Family : Arecaceae
Text © Alessandro Marini
English translation by Mario Beltramini
Caryota no Becc. is a monoecious palm endemic to the island of Borneo and is present in the humid mountain forests. It is monocarpic and completes its vital cycle in about 15 years, dying after the blooming and the fructification.
The name of the genus Caryota comes from the Greek “karyótis”, utilized by Dioscorides to define the date, fruit of the palm. The name of the species no, comes from the epithet given to the plant in Malay language “cajù nó”.
The stem is solitary, erect, grey-brown, stocky and very tall. In fact, it may exceed the 20 m with a diametre of up to 80 cm. The stem is marked by rings in relief, scars of the fallen foliar bases. At the base of the stem can get out aerial roots that contribute to the stability of the plant. The stem is very spongy, but very hard, very difficult to remove once the palm has concluded its vital cycle.
The petioles are up to 1 m long, thick and hard, green-grey, covered by dark scales and display black fibers at the base. The petiole continues on a sheath wrapping the stem, also thick and hard, almost woody, of grey-brown colour. The foliar crown is large, as it can exceed 10 m. The leaves are bipinnate, up to 5 m long and up to 3 m broad, and have a triangular shape, wide at the base and narrow towards the apex.
The primary pinnae are about 20 per side of the rachis, opposite, up to 1,5 m long, drooping in the apical part. The secondary pinnae are up to 30 cm long and 15 cm broad, and display coriaceous triangular leaflets, of pale green colour, with torn edges, similar to the caudal fins of the fishes, hence the name “Borneo fishtail palm”, or “Giant fishtail palm”.
The inflorescences emerge from the foliar bases, starting progressively from the higher leaves up to the lower ones and in the same time the development of the plant slows down until the stoppage. The inflorescences are sustained often by a woody peduncle and are very ramified, presenting up to 180 drooping branches, up to 2 m long.
The flowers are yellow, arranged in triads formed by one female and two males.
Initially the fruits are green, then yellow and finally black or purple when ripe, roundish, up to 2,5 cm broad, and contain one or two dark brown seeds, glossy, round, with a diametre of about 2 cm.
The process of fruitification lasts 2 to 3 years and the plant passes away when the fruits of the last inflorescence below are ripe.
The endosperm of the fruits is toxic, because they contain calcium oxalate so it is necessary a lot of attention in touching them. Several studies are under way to verify the antioxidant action of the extract of Caryota no seeds.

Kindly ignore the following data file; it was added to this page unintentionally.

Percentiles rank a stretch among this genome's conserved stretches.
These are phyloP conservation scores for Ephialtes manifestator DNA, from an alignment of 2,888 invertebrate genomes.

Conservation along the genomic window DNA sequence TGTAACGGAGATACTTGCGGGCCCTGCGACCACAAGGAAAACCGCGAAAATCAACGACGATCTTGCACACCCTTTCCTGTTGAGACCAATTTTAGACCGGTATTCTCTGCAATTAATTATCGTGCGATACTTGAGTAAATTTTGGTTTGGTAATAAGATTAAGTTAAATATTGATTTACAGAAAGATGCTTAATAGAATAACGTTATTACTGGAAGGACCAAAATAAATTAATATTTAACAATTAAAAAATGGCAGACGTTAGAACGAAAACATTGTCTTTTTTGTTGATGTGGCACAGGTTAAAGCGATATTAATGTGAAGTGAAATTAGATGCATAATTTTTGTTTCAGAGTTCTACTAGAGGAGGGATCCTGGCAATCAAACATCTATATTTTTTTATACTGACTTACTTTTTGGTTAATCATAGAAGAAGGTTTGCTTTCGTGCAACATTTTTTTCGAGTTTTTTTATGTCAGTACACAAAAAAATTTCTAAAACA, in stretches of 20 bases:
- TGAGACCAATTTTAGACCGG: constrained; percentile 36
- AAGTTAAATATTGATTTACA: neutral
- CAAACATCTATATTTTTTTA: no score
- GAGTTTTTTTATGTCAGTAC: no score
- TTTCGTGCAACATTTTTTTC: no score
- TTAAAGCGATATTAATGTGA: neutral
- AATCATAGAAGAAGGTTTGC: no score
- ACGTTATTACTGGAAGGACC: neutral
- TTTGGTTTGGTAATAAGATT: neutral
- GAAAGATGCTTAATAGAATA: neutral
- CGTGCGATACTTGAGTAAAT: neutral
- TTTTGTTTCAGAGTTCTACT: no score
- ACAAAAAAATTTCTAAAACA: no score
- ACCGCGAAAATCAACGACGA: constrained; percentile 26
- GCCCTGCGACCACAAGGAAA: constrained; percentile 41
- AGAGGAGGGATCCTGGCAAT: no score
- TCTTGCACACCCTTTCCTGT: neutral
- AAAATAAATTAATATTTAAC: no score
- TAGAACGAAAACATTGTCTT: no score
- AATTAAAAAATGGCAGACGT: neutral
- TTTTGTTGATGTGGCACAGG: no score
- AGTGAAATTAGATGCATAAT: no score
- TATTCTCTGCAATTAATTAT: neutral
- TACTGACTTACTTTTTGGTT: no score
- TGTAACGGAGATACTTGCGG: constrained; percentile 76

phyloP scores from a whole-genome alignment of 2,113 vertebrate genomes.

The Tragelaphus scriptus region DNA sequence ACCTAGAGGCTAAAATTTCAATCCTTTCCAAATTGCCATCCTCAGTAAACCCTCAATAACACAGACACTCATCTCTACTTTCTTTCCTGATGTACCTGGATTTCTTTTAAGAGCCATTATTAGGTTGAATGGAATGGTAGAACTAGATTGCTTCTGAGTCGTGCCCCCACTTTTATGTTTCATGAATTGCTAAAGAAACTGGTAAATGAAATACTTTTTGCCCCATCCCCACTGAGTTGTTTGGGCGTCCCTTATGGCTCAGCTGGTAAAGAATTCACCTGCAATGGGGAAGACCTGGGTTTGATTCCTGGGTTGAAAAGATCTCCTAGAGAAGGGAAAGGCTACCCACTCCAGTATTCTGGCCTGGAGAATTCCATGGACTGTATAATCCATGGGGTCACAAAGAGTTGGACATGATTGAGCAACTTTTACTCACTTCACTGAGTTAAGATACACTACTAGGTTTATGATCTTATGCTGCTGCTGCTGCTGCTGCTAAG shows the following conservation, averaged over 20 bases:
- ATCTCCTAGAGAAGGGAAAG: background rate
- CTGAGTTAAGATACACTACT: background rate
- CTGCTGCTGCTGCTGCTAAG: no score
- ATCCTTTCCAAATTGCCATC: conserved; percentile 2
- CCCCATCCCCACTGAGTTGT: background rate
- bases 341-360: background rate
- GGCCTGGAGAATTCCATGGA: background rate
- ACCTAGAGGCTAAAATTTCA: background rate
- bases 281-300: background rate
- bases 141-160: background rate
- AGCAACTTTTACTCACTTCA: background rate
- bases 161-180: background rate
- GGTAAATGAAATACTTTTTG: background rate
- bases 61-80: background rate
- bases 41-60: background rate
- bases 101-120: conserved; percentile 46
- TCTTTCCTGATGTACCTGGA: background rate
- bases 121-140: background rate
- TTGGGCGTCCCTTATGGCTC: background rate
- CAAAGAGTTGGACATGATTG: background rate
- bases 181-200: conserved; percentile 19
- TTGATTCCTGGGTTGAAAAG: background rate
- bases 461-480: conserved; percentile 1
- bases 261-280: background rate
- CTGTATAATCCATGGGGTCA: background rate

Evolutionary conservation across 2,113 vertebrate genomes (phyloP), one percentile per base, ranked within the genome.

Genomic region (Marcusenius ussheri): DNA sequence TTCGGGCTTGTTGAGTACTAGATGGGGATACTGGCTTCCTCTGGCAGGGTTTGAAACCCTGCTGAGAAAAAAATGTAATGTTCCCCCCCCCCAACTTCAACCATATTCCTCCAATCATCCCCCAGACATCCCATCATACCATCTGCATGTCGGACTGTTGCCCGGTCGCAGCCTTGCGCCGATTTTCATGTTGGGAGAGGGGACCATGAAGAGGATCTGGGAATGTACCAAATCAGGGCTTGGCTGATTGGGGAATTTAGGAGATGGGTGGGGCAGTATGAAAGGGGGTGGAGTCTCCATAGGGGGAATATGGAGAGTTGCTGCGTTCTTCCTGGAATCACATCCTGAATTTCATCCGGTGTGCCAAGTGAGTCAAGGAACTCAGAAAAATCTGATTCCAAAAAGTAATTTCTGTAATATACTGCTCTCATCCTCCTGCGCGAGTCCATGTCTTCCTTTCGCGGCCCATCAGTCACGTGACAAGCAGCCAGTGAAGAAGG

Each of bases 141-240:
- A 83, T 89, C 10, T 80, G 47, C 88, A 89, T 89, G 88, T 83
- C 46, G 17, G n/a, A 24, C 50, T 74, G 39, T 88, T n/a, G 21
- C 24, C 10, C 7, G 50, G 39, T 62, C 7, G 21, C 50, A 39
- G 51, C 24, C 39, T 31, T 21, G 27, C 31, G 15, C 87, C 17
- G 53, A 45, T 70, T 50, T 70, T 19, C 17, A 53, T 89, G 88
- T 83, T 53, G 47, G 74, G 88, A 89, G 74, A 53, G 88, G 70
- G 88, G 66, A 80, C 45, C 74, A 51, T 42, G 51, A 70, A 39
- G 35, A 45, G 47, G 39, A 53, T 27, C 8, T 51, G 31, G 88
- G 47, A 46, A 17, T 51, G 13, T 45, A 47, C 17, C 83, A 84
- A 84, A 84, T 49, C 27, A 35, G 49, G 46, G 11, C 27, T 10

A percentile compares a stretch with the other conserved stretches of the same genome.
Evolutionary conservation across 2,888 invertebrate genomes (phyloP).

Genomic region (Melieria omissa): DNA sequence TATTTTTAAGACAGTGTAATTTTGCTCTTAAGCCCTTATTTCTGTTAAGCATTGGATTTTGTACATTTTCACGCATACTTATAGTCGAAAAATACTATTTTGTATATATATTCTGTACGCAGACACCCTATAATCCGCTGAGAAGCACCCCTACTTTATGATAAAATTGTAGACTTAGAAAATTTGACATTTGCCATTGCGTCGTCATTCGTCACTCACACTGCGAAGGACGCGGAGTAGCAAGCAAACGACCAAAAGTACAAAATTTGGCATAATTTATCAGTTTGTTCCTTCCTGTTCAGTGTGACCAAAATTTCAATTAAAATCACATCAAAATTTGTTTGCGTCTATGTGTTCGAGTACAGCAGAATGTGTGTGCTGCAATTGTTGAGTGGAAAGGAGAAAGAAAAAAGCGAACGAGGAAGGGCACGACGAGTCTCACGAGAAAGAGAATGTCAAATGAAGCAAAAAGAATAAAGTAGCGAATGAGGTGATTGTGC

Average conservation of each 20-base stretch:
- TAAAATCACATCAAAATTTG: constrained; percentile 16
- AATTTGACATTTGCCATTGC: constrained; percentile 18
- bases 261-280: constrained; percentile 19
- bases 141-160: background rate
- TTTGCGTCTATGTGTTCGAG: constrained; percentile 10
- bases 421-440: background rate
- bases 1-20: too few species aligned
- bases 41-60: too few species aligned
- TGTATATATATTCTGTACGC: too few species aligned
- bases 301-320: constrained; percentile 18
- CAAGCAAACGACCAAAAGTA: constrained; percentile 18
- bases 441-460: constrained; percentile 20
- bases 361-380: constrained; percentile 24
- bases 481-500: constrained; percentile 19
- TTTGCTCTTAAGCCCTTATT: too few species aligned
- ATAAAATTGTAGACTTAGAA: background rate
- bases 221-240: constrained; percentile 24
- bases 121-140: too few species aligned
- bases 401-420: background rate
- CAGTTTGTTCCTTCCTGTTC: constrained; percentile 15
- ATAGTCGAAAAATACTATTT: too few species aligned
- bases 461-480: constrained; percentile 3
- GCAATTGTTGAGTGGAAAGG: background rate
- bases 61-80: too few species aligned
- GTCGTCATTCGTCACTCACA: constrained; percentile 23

The look of Caryota no is very similar to that of Caryota obtusa, native to China, India, Laos and Thailand, but rather different from the other species of the group, like Caryota urens. In Caryota no as well as in Caryota obtusa the trunk is massive and the leaf is impressive, wide and flat, but the dimensions of Caryota obtusa are bigger than those of Caryota no, in all its parts.
This quite beautiful species is very cultivated in the warm subtropical belt, but is very sensitive to the decrease of temperature and does not survive in zones where even slight frosts occur. Actually, it is the most sensitive to cold species among the other big Caryota and in the Mediterranean with lowest temperatures dropping down under 5 °C, it tends to slow down the growth or even to languish.
Seeing its size, it is not a species cultivable in small gardens, also for the issue related to the removal of the leaves, once dry and of the dead plants. Caryota no prefers the humid soils, rich in humus, well drained. The young specimens prefer the shady positions, whilst the adult ones prefer the exposition to the direct sun. It does not stand strong winds that can easily fall down the big plants. It is necessary to keep in mind this aspect when planning to plant them in zones particularly exposed to the winds.
The local populations of Borneo eat the marrow of the vegetative apex, the so-called “heart of palm”. The petioles are utilized to fabricate fishing lines and the fibers are intertwined in baskets. The extremely hard wood is used when constructing houses.
The species is classified as “Last Concern”, species with minimal risk by the IUCN (International Union for Conservation of Nature).
Synonyms: Caryota rumphiana var. borneensis Becc.